Recorded by Bob Malone and others
Being Halloween, it’s the obvious holiday on which to share this, my admitted favorite Halloween song, “Halloween.” Recorded by the great Bob Malone, among others, it was written by Paul Zollo. Who is me.
Hold on a second. Me? Is this simply some kind of self-promotion poorly disguised as a Halloween diversion? A fair question, and one my attorney has advised me not to answer. Am I in danger of being arrested and sent to music journalist jail? Yes. But that is always a possibility. For overuse of hyperbole alone, or “gushing,” they could have locked me up long ago.
It was autumn of 1984. I lived in a haunted guest house in Hollywood behind a bigger house, also haunted, and occupied by an alcoholic French-Canadian former Ice Capades skater who managed a Sizzler at 4th & Vermont. He told me once that his home was haunted by alcoholic ghosts who made him drink.
Obsessed by these and other ghosts of Hollywood I came to know, I named my band The Ghosters. We were five – guitar, keys, bass, drums and sax with vocals – and became the house band at a place called the Haunted Studios on Hollywood Boulevard, now an empty lot between buildings west of Cahuenga. They liked us for our name, which was opening doors for us. Not always good doors, but doors nonetheless. We got to rehearse for free at this place, but it was creepy, in that a lot of pale zombies lived there. One actually slept in a coffin which was in the ceiling, up overhead.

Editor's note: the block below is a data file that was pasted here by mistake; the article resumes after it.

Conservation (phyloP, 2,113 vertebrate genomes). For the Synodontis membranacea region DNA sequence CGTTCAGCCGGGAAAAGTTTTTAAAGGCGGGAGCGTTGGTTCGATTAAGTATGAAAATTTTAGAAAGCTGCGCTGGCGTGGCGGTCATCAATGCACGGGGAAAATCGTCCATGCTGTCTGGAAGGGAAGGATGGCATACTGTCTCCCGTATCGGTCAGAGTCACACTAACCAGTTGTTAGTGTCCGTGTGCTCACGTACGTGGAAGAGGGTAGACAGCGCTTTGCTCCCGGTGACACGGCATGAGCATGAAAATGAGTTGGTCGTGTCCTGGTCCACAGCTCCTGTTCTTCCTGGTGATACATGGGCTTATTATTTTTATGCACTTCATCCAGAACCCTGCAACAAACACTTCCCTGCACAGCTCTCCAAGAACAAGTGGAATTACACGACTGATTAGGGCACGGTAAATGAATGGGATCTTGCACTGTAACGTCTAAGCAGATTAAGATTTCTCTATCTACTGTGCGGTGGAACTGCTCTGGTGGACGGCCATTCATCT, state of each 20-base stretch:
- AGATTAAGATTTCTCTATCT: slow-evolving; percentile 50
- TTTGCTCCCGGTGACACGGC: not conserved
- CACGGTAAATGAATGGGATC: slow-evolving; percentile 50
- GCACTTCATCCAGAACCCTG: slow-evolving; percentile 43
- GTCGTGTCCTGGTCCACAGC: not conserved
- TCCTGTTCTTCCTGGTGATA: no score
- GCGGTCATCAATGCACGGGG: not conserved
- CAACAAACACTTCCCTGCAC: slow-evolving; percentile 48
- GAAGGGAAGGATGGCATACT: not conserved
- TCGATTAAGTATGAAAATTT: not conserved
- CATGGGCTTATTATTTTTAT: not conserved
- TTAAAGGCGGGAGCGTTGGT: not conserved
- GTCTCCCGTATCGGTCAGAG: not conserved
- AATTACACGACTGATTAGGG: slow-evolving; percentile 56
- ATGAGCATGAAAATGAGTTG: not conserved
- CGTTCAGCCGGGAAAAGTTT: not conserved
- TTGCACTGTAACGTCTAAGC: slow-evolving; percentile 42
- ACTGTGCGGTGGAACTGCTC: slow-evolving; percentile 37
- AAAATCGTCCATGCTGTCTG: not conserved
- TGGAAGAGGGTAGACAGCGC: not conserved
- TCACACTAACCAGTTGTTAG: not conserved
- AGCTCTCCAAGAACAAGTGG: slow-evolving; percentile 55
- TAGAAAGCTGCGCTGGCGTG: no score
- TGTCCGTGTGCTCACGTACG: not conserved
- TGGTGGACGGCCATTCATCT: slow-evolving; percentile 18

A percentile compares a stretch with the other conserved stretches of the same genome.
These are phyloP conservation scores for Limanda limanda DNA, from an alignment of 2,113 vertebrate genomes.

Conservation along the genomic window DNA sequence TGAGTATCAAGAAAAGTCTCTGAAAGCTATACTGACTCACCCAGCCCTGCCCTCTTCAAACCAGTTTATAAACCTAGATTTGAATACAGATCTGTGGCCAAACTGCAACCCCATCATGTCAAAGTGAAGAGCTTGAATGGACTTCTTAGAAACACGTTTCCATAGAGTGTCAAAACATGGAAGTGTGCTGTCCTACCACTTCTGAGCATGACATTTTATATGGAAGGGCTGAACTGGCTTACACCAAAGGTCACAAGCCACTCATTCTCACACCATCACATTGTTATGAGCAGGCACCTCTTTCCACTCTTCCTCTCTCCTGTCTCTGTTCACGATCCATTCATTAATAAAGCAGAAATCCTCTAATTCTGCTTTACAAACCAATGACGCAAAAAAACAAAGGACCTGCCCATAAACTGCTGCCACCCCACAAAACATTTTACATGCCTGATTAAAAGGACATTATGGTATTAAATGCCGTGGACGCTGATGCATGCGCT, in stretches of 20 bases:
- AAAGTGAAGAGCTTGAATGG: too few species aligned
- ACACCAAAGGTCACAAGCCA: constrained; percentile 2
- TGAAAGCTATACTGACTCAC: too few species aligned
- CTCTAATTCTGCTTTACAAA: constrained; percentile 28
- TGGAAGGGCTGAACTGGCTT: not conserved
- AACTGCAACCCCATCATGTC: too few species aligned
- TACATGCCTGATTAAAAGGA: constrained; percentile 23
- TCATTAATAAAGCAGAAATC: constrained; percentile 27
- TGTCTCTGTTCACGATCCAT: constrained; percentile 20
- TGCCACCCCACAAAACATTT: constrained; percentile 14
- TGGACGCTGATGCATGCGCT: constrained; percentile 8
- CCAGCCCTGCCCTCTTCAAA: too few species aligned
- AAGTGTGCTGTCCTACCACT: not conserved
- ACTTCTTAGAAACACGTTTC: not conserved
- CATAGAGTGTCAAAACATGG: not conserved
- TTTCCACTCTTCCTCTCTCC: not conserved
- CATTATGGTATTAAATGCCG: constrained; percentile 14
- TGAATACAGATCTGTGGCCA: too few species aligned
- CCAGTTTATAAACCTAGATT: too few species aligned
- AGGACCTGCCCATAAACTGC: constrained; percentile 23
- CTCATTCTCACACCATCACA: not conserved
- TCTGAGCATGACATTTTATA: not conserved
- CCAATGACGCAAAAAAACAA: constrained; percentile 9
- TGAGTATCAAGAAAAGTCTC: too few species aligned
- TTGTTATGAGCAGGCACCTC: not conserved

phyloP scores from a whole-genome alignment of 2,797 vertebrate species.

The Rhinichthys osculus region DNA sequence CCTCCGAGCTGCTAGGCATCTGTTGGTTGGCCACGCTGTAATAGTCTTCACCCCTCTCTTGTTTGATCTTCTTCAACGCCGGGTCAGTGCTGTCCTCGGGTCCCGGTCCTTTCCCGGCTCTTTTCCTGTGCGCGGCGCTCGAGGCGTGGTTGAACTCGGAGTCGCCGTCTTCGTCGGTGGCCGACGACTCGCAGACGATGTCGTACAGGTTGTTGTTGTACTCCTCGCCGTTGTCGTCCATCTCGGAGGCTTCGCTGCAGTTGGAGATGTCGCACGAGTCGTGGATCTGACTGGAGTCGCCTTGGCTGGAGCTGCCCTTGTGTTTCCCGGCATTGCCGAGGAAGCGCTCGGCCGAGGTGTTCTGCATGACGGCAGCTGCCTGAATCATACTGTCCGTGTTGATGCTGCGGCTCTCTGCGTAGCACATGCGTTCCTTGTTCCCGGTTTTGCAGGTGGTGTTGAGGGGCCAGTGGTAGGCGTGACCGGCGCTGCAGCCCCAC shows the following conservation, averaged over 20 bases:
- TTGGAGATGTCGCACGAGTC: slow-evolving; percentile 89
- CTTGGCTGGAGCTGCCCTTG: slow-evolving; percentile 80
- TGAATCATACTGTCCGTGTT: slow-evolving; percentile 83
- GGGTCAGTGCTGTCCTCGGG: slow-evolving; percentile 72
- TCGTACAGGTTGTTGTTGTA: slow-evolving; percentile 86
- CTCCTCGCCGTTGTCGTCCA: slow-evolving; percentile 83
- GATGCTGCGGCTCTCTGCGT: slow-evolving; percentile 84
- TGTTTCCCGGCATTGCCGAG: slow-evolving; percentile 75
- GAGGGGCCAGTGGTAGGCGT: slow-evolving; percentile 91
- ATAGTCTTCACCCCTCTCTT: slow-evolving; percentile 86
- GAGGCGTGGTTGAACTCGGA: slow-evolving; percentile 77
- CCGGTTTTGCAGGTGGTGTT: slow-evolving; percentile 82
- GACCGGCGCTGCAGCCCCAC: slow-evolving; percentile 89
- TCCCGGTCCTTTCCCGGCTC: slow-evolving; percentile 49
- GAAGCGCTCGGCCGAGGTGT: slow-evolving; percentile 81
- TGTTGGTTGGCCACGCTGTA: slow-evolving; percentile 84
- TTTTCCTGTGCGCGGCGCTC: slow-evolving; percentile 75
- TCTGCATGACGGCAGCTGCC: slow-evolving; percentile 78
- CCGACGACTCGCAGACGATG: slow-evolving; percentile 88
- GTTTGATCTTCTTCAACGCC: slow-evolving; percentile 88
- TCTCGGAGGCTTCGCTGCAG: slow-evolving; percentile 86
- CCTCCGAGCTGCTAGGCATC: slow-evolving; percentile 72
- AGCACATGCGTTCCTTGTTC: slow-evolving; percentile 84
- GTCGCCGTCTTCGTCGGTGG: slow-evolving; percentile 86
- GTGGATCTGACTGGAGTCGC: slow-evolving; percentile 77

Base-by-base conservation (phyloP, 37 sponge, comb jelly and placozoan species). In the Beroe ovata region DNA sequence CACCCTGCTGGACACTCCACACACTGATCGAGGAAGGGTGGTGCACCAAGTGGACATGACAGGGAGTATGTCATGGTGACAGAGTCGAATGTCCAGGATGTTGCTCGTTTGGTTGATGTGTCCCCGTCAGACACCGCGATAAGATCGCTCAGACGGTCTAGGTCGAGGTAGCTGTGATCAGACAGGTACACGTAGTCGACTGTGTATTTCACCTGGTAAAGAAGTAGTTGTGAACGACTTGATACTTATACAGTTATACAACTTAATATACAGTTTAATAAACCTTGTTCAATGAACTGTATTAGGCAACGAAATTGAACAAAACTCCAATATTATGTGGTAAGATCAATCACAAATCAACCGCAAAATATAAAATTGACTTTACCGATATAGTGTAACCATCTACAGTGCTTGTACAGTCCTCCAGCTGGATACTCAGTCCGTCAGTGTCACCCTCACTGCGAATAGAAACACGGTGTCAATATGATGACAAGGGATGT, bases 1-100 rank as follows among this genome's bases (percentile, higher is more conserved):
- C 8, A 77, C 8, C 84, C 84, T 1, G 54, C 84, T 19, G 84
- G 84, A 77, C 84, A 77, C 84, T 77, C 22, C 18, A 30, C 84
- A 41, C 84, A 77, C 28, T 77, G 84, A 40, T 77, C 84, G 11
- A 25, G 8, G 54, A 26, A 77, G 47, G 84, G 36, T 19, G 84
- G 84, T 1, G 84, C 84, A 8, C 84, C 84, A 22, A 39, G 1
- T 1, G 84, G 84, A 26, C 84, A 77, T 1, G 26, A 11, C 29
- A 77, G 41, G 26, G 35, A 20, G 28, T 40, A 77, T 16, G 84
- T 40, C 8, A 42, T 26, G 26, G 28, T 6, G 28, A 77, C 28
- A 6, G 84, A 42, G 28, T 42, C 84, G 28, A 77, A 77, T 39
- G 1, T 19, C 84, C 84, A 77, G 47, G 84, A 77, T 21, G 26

We did play other venues, fortunately. Both Madame Wong’s. FM Station, Club 88 and our favorite, The Natural Fudge Company, a resaturant venue in Hollywood. For several years we did an annual Halloween show with special guests (including the legendary Life Is Grand Band), lots of pumpkins, and a costume party there.
For our first gig there I wrote this song, “Halloween.” Always a holiday I loved, growing up in the heartland where the autumn colors seemed to linger for what seemed like half the year. It was a slower, gentle time. We walked home every day from school through those fallen leaves. Back then in Illinois, burning leaves was still legal. The rich, somewhat sweet smoky smell of that has haunted me ever since, and wound up in the song.
Halloween was a intensely momentous occasion each year, and stranger and more mysterious and macabre than any other. Just the carving of the jack-o-lanterns each year, led by my mother with a big sharp knife, was like a religious ritual. There were even candles.
I wrote the song on my ancient Hobart & Cable upright grand piano, made in Chicago long ago as was I. Though i’ve performed it often with guitar, it’s a piano song.
And being written for an occasion of some darkness, I chose the oft-purported “saddest key,” D minor. To a gentle swing rhythm, and the clarinet echoing melodics, we performed it that Halloween and each after.
I learned an important lesson about writing such a specially seasonal song: it really works only on that occasion! For which it’s great. But sing it in August? No. It doesn’t work.